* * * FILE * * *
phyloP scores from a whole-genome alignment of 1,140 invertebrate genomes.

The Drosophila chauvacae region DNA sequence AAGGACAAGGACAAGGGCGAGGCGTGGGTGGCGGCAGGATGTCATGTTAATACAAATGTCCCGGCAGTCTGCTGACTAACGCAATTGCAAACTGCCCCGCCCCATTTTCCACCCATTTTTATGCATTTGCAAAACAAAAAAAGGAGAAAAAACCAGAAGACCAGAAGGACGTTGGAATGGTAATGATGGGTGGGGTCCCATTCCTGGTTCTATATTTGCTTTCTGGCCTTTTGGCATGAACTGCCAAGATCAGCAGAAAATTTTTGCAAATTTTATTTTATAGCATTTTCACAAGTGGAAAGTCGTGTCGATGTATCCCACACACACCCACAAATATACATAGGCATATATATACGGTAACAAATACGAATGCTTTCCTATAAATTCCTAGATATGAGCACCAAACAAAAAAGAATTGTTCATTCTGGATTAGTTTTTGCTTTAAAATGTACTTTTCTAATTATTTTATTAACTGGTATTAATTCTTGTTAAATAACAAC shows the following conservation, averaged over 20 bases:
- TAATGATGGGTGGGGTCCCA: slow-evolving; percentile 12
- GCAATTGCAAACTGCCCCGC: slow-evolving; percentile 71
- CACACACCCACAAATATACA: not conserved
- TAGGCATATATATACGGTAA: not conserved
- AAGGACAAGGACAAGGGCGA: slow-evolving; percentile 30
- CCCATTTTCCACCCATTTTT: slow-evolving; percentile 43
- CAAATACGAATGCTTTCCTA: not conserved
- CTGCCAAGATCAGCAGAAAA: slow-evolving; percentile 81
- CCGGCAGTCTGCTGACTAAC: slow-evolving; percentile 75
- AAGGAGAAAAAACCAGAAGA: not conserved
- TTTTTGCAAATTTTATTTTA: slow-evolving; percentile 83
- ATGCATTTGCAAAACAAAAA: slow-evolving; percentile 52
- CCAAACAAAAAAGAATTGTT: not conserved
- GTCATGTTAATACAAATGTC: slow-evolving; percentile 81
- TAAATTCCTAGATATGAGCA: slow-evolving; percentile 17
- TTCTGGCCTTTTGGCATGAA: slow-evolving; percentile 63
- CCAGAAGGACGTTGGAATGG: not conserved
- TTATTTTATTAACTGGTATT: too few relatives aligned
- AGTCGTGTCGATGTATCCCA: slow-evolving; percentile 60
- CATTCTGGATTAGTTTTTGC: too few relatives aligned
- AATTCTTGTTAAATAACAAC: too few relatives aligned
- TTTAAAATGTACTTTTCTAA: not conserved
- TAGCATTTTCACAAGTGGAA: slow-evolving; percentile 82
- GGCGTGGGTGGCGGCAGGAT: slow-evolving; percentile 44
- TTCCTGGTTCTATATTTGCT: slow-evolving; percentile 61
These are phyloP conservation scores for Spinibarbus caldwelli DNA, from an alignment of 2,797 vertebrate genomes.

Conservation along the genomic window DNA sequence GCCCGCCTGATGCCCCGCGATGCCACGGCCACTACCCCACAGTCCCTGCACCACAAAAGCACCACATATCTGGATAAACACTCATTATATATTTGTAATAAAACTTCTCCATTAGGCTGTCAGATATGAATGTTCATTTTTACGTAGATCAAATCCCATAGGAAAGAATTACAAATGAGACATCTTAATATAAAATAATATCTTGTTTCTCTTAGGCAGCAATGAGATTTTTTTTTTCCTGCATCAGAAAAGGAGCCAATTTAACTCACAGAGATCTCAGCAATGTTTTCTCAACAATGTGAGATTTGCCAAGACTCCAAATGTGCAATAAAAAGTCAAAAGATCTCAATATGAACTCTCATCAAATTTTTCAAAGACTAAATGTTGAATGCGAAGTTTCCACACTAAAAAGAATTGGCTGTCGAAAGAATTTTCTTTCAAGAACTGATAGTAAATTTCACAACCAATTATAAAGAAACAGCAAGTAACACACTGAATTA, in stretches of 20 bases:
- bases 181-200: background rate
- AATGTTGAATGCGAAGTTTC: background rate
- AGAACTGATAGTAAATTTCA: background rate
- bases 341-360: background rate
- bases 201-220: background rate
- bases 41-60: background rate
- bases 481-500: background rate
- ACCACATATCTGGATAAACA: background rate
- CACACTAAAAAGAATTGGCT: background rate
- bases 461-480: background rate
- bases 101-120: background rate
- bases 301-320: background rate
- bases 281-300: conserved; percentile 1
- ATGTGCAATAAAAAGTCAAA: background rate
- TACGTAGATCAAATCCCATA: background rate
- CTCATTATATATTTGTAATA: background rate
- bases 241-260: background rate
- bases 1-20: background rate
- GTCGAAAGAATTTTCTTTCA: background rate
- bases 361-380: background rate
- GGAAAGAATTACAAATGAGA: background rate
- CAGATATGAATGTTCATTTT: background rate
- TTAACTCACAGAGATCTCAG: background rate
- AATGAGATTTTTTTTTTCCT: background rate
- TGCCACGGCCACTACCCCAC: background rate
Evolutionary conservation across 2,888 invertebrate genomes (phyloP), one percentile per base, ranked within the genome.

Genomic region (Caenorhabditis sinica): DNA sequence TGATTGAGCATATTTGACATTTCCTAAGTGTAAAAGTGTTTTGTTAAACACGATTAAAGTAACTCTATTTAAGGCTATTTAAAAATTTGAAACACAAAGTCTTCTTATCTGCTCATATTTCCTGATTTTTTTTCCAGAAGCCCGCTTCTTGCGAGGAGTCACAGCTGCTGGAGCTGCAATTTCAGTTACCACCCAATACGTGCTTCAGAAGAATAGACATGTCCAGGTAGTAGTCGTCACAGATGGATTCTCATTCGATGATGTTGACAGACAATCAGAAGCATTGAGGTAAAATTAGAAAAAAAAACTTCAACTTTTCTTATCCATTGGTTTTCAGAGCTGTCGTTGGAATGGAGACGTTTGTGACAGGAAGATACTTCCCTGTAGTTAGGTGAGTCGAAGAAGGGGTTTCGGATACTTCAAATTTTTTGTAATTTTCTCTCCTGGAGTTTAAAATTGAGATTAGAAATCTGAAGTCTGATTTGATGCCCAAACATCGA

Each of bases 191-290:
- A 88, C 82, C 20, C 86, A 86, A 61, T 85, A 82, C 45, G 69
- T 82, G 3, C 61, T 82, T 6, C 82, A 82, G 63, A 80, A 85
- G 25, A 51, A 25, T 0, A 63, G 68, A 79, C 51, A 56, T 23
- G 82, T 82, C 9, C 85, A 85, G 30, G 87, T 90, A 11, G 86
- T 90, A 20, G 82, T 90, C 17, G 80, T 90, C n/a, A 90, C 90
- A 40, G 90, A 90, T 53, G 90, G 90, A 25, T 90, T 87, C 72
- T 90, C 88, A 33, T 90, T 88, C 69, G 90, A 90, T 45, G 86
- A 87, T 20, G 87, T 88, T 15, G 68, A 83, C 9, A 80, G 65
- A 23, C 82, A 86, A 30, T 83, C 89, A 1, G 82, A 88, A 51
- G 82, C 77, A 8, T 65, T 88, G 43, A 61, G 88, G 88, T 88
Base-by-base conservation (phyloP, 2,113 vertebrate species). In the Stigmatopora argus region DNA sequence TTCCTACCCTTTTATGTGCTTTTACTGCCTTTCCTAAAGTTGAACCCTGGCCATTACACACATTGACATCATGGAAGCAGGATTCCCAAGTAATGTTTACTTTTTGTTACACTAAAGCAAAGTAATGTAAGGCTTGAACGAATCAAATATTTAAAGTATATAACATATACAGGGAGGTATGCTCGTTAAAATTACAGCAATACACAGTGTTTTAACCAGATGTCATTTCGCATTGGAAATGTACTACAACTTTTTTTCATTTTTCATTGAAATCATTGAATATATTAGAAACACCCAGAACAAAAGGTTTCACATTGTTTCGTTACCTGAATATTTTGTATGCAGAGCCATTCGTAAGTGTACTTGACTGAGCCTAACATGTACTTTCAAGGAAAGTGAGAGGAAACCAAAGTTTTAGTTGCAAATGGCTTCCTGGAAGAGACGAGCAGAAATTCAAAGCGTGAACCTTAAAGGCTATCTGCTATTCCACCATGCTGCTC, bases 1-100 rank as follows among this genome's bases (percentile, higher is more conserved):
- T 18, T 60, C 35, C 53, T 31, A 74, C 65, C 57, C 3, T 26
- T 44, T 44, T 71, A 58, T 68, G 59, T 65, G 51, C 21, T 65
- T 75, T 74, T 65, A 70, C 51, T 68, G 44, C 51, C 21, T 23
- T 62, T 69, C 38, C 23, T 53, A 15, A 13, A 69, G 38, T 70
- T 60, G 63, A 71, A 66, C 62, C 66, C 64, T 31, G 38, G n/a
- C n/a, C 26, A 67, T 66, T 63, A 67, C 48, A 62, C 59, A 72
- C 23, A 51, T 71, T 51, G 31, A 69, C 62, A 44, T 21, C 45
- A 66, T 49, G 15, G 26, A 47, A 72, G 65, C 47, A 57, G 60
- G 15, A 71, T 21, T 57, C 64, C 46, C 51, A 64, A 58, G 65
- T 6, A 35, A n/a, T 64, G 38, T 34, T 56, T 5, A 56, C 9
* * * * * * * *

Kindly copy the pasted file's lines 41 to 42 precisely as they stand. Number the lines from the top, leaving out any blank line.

- bases 301-320: background rate
- bases 281-300: conserved; percentile 1